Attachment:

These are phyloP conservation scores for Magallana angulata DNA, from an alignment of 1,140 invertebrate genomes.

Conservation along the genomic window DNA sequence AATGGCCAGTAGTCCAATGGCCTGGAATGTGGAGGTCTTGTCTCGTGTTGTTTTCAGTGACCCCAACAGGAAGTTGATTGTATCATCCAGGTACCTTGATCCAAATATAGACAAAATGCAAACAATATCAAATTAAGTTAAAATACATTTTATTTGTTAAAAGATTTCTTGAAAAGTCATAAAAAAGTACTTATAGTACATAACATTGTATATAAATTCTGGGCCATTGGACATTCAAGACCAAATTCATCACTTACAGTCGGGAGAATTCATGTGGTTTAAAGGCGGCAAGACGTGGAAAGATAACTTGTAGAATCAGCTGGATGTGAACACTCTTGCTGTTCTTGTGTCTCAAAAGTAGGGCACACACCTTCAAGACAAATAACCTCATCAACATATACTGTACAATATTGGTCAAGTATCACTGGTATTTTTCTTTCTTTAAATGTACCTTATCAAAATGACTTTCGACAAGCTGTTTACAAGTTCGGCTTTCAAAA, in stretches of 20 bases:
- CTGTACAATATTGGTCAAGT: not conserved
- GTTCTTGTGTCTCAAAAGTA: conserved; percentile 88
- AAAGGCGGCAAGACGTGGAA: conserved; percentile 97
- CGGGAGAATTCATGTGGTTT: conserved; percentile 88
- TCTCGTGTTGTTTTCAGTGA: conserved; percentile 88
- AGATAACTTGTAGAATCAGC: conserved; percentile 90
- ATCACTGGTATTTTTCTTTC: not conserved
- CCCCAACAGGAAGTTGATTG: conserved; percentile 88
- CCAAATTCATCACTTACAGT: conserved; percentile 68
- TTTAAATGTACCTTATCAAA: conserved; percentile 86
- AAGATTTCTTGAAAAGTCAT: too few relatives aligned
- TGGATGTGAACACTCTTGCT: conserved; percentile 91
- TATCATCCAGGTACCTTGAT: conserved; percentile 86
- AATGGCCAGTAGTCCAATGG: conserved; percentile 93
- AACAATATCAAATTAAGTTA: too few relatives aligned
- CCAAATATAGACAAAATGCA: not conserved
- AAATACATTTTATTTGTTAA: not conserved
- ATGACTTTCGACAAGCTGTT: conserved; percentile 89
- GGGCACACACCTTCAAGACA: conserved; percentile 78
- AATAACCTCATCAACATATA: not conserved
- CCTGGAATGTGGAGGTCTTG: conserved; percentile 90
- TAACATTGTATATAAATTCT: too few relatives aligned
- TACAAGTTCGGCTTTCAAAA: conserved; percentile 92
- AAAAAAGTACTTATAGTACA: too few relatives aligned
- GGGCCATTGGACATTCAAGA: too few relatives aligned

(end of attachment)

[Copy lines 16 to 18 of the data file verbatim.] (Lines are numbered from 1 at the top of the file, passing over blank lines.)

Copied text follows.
- AATGGCCAGTAGTCCAATGG: conserved; percentile 93
- AACAATATCAAATTAAGTTA: too few relatives aligned
- CCAAATATAGACAAAATGCA: not conserved